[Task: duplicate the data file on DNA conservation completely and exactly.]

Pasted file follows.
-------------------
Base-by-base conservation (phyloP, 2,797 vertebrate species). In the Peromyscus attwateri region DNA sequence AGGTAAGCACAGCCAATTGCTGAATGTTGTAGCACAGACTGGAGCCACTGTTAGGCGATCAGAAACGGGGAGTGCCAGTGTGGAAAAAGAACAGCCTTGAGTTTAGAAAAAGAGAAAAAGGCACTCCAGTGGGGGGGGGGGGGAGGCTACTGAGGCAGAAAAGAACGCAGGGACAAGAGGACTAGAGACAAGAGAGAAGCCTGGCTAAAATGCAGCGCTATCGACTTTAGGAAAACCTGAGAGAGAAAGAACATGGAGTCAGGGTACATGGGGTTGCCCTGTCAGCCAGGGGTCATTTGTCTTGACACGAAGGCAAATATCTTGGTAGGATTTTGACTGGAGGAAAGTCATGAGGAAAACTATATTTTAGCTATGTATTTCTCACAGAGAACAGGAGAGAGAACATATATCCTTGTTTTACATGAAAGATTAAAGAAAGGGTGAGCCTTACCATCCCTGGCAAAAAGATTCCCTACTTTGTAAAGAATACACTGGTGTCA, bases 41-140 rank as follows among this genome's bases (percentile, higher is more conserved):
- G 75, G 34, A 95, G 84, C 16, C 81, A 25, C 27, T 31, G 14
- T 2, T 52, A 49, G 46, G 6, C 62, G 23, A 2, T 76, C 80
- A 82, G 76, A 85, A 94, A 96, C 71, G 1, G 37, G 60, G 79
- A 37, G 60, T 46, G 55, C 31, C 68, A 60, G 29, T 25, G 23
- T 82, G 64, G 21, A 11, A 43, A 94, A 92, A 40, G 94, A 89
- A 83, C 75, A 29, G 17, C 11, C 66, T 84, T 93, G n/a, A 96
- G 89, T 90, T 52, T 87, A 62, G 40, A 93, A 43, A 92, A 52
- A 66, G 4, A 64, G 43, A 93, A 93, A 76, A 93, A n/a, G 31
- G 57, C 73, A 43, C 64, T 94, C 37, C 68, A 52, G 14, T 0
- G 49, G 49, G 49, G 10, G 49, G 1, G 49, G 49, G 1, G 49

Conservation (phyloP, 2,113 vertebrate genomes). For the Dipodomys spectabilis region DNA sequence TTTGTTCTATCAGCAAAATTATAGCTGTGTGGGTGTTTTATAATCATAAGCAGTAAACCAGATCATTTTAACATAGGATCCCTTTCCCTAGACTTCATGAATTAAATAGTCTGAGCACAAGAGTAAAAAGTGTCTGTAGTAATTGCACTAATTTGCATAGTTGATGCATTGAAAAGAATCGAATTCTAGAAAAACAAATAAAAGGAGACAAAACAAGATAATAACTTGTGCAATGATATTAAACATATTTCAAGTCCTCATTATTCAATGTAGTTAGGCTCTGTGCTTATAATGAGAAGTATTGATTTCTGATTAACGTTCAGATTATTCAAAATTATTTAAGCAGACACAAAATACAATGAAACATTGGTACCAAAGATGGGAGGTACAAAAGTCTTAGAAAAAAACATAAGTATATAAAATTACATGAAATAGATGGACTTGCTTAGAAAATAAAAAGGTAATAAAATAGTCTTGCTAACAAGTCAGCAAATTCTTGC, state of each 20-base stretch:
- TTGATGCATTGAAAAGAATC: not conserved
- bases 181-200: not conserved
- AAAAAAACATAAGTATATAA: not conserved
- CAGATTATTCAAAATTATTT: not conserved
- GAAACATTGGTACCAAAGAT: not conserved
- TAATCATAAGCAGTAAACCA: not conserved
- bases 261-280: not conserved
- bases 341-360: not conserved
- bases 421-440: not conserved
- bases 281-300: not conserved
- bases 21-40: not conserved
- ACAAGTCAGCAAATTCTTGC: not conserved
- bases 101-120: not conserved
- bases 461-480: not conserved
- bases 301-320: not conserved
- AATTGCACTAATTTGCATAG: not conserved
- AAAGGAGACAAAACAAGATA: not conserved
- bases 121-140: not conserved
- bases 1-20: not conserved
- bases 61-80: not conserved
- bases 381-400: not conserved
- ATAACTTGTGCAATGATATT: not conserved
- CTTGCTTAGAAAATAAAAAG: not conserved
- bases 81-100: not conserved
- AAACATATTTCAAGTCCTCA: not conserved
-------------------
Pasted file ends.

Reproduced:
Base-by-base conservation (phyloP, 2,797 vertebrate species). In the Peromyscus attwateri region DNA sequence AGGTAAGCACAGCCAATTGCTGAATGTTGTAGCACAGACTGGAGCCACTGTTAGGCGATCAGAAACGGGGAGTGCCAGTGTGGAAAAAGAACAGCCTTGAGTTTAGAAAAAGAGAAAAAGGCACTCCAGTGGGGGGGGGGGGGAGGCTACTGAGGCAGAAAAGAACGCAGGGACAAGAGGACTAGAGACAAGAGAGAAGCCTGGCTAAAATGCAGCGCTATCGACTTTAGGAAAACCTGAGAGAGAAAGAACATGGAGTCAGGGTACATGGGGTTGCCCTGTCAGCCAGGGGTCATTTGTCTTGACACGAAGGCAAATATCTTGGTAGGATTTTGACTGGAGGAAAGTCATGAGGAAAACTATATTTTAGCTATGTATTTCTCACAGAGAACAGGAGAGAGAACATATATCCTTGTTTTACATGAAAGATTAAAGAAAGGGTGAGCCTTACCATCCCTGGCAAAAAGATTCCCTACTTTGTAAAGAATACACTGGTGTCA, bases 41-140 rank as follows among this genome's bases (percentile, higher is more conserved):
- G 75, G 34, A 95, G 84, C 16, C 81, A 25, C 27, T 31, G 14
- T 2, T 52, A 49, G 46, G 6, C 62, G 23, A 2, T 76, C 80
- A 82, G 76, A 85, A 94, A 96, C 71, G 1, G 37, G 60, G 79
- A 37, G 60, T 46, G 55, C 31, C 68, A 60, G 29, T 25, G 23
- T 82, G 64, G 21, A 11, A 43, A 94, A 92, A 40, G 94, A 89
- A 83, C 75, A 29, G 17, C 11, C 66, T 84, T 93, G n/a, A 96
- G 89, T 90, T 52, T 87, A 62, G 40, A 93, A 43, A 92, A 52
- A 66, G 4, A 64, G 43, A 93, A 93, A 76, A 93, A n/a, G 31
- G 57, C 73, A 43, C 64, T 94, C 37, C 68, A 52, G 14, T 0
- G 49, G 49, G 49, G 10, G 49, G 1, G 49, G 49, G 1, G 49

Conservation (phyloP, 2,113 vertebrate genomes). For the Dipodomys spectabilis region DNA sequence TTTGTTCTATCAGCAAAATTATAGCTGTGTGGGTGTTTTATAATCATAAGCAGTAAACCAGATCATTTTAACATAGGATCCCTTTCCCTAGACTTCATGAATTAAATAGTCTGAGCACAAGAGTAAAAAGTGTCTGTAGTAATTGCACTAATTTGCATAGTTGATGCATTGAAAAGAATCGAATTCTAGAAAAACAAATAAAAGGAGACAAAACAAGATAATAACTTGTGCAATGATATTAAACATATTTCAAGTCCTCATTATTCAATGTAGTTAGGCTCTGTGCTTATAATGAGAAGTATTGATTTCTGATTAACGTTCAGATTATTCAAAATTATTTAAGCAGACACAAAATACAATGAAACATTGGTACCAAAGATGGGAGGTACAAAAGTCTTAGAAAAAAACATAAGTATATAAAATTACATGAAATAGATGGACTTGCTTAGAAAATAAAAAGGTAATAAAATAGTCTTGCTAACAAGTCAGCAAATTCTTGC, state of each 20-base stretch:
- TTGATGCATTGAAAAGAATC: not conserved
- bases 181-200: not conserved
- AAAAAAACATAAGTATATAA: not conserved
- CAGATTATTCAAAATTATTT: not conserved
- GAAACATTGGTACCAAAGAT: not conserved
- TAATCATAAGCAGTAAACCA: not conserved
- bases 261-280: not conserved
- bases 341-360: not conserved
- bases 421-440: not conserved
- bases 281-300: not conserved
- bases 21-40: not conserved
- ACAAGTCAGCAAATTCTTGC: not conserved
- bases 101-120: not conserved
- bases 461-480: not conserved
- bases 301-320: not conserved
- AATTGCACTAATTTGCATAG: not conserved
- AAAGGAGACAAAACAAGATA: not conserved
- bases 121-140: not conserved
- bases 1-20: not conserved
- bases 61-80: not conserved
- bases 381-400: not conserved
- ATAACTTGTGCAATGATATT: not conserved
- CTTGCTTAGAAAATAAAAAG: not conserved
- bases 81-100: not conserved
- AAACATATTTCAAGTCCTCA: not conserved